“Instead of releasing people and closing VSPW, they are squeezing over 1,000 women and transgender people into the two remaining women’s prisons. The conversion has only aggravated overcrowding, created dangerous conditions, and caused health care to deteriorate. What’s more, they have added yet another men’s prison to their inhumane system,” says Hafsah Al-Amin from California Coalition for Women Prisoners.


Hundreds of former prisoners, family members, and advocates will rally at Valley State Prison on Saturday, January 26th.


Emily Harris
Statewide Coordinator
1322 Webster St. #210
Oakland, CA 94612
Californians United for a Responsible Budget

Gov. Jerry Brown railed this morning against federal oversight of California’s troubled prison system, calling it “intrusive” and “nit-picky” and vowing to fight in court to get the state out from under federal control.

A defiant Brown also lifted a state of emergency declared in 2006 by his predecessor, Gov. Arnold Schwarzenegger, due to prison overcrowding.

“The prison emergency is over in California,” Brown said.

Brown’s highly public and combative appeal followed a court filing late Monday in which his administration asked a federal court to withdraw its requirement that California make further reductions in prison inmate populations, and also to end federal oversight of mental health care in state prisons. The court had requested documents explaining how the state would further reduce its prison population.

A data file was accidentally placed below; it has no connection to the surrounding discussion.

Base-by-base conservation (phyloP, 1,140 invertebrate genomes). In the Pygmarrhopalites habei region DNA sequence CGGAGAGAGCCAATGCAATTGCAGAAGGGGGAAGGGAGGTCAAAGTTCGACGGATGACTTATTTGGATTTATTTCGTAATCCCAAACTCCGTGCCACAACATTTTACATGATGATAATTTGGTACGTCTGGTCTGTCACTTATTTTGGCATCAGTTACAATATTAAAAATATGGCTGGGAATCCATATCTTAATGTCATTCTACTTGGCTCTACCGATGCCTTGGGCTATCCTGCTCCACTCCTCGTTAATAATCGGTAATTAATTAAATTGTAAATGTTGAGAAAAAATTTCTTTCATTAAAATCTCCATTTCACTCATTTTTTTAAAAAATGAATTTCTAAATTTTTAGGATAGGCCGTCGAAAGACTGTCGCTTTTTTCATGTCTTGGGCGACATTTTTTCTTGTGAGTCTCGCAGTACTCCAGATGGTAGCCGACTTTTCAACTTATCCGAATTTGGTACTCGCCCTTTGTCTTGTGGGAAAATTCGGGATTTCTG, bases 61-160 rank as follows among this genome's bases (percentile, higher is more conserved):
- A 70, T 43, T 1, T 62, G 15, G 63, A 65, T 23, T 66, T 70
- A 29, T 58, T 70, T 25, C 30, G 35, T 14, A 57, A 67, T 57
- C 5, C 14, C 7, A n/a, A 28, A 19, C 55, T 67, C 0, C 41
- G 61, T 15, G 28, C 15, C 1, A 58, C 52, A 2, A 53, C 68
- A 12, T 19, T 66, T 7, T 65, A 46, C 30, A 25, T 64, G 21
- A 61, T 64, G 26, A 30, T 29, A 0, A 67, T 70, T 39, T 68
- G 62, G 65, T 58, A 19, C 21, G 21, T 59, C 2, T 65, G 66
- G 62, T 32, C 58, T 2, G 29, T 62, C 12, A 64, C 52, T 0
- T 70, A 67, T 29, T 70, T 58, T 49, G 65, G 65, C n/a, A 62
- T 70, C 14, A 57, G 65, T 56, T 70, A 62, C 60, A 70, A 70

Brown said releasing prisoners would endanger the public and that options provided by the state were made “under protest.”

Following a U.S. Supreme Court ruling last year, the Brown administration has reduced California’s prison population by shifting responsibility for many newly convicted, low-level offenders from prisons to county control. Brown’s office said the inmate population in the state’s 33 prisons has been reduced by more than 43,000 since 2006, to just less than 150 percent of capacity. The state is under court order to reduce crowding to 137.5 percent of capacity.

Brown said inmates now receive better health care than outside prison and that overcrowding is no longer an issue. Brown said the California prison system is now “one of the finest prison systems in the United States” and that “the job is now complete.”

“We’ve got it,” he said. “Enough already.”

Following his morning appearance at the Capitol, Brown planned to travel to Los Angeles to address reporters this afternoon in the state’s largest media market.